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Recognising and setting trends. For more than 60 years, Kettler has shaped the sports and leisure market with cutting-edge product solutions.
Be it fitness equipment, bicycles, toy vehicles or leisure and garden furniture – numerous product awards and No. 1 rankings in tests have made the 2010, for example, the company was awarded the title "Most Innovative Brand" at the PLUS X AWARDS, Europe's largest competition for technology, sport and lifestyle. KETTLER brand the epitome of innovative drive and quality.
Hand grips are compact and portable lever-type devices that you squeeze in order to build up arm strength and muscle. Athletes mainly use them to increase their ability to excel at their chosen sport. Most sports involve the concept of moving weights or transferring the power of your body through the hands. Hand grips allow you to build up your lower arms, and this works to make you a better athlete, whether your sport is football, martial arts, weightlifting, baseball or even golf. Many of these sports depend on high lower arm strength, and working out with hand grips helps you develop this strength.
If you have ever wanted forearms that look impressive and bigger than most other men, you should work out with hand grips. The principle works in this fashion. Muscles that are situated in your forearms are the ones controlling your fingers. Your forearm flexors control the closing of your hand, while your forearm extensors control the opening. These muscles will be the primary beneficiaries of using hand grips.
As you work with hand grips, you can train yourself to apply pressure for longer periods of time. A practical area for which this provides instant benefits is, for instance, when you are carrying things like suitcases or heavy bags.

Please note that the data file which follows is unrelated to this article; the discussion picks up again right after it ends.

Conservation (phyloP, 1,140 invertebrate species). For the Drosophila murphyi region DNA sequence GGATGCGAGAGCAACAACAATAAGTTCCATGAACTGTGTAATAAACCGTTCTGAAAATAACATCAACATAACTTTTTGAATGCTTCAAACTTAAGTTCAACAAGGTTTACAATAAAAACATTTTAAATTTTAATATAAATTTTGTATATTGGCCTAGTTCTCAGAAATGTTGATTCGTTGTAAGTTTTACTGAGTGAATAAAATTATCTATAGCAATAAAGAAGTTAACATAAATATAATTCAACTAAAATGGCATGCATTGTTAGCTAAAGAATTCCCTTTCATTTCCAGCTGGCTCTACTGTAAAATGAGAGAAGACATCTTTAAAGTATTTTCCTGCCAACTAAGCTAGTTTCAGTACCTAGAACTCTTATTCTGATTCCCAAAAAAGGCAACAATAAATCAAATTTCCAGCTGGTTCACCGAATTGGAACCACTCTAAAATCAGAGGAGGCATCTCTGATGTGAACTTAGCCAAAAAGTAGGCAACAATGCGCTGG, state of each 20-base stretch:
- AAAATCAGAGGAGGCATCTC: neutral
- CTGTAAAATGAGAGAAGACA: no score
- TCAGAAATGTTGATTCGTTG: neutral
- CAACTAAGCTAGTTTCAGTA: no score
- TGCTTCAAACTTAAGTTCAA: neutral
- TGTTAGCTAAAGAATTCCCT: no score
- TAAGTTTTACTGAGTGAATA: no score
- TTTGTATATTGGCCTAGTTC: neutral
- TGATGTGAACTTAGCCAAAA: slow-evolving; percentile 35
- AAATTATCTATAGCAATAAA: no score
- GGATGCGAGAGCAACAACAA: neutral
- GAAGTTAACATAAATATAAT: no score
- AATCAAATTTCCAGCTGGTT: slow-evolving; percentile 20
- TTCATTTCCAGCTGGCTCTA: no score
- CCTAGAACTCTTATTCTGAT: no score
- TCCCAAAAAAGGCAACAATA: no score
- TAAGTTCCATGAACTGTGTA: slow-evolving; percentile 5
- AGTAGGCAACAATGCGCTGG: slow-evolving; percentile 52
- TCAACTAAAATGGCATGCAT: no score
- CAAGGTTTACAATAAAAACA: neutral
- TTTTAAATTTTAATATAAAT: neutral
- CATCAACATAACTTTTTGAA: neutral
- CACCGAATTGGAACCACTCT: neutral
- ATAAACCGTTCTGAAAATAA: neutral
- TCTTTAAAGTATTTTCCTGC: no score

The third benefit of hand grips is increased hand strength, where you train to increase the power of both your fingers and your wrists. Increased hand strength will help you out in areas like the gym, where you can then hold on to weights for longer periods of time.
How to Exercise With Spring Hand Grips
A stronger grip can benefit athletes of every skill level -- from weekend warrior to professional. Many strength and conditioning programs include wrist exercises, but exercises that specifically target the gripping muscles of the hand and forearm are often overlooked. Mechanical hand grips -- essentially stout springs with handles on them -- are inexpensive training devices that isolate the muscles important to grip strength. Work in several sets of exercises with hand grips during your regular upper-body training to quickly tone and strengthen your fingers, wrists and forearms.
Place one handle of the spring hand grip against your palm to begin a squeeze-and-release exercise. Wrap your fingers around the other handle. Squeeze the handles together as far as you can. Hold the closed position for 5 seconds, then slowly release your grip. Start with two sets of 10 squeezes for each hand, then build up over several weeks to four sets.
Grip a hand grip between the palm and fingers of one hand, as far toward the tips of you fingers as possible, to prepare to do a reverse squeeze exercise. Close the grip using both hands. Pull your "helper" hand away, and release the grip as slowly as you can. Start with two sets of five reverse squeezes with each hand, then build up to four sets as you get stronger.
Place the hand grip against the palm of you hand, then place the tips of your fingers on the finger springs or "buttons." Curl your fingers toward your palm to close the springs, then slowly release your grip. Add difficulty to this exercise by curling in only one finger at a time. Start with just one set of 10 finger curls on each hand, then work your way up to three or four sets.
Squeezing exercises build strength in the large muscles of your forearms with basic squeezing exercises. The brachioradialis and carpal flexor muscles generate a large proportion of your grip strength. Most wrist and grip exercises work these muscles to an extent, but you can focus on them by doing the squeeze-and-release exercise in Step 1.
Reverse-squeeze exercises improve your hand and forearm extensor muscles. Carpal extensor muscles are difficult to isolate, unless you invest in some fairly pricey, purpose-built commercial devices. Use a hand grip rated one strength level higher than you normally use for squeezing exercises
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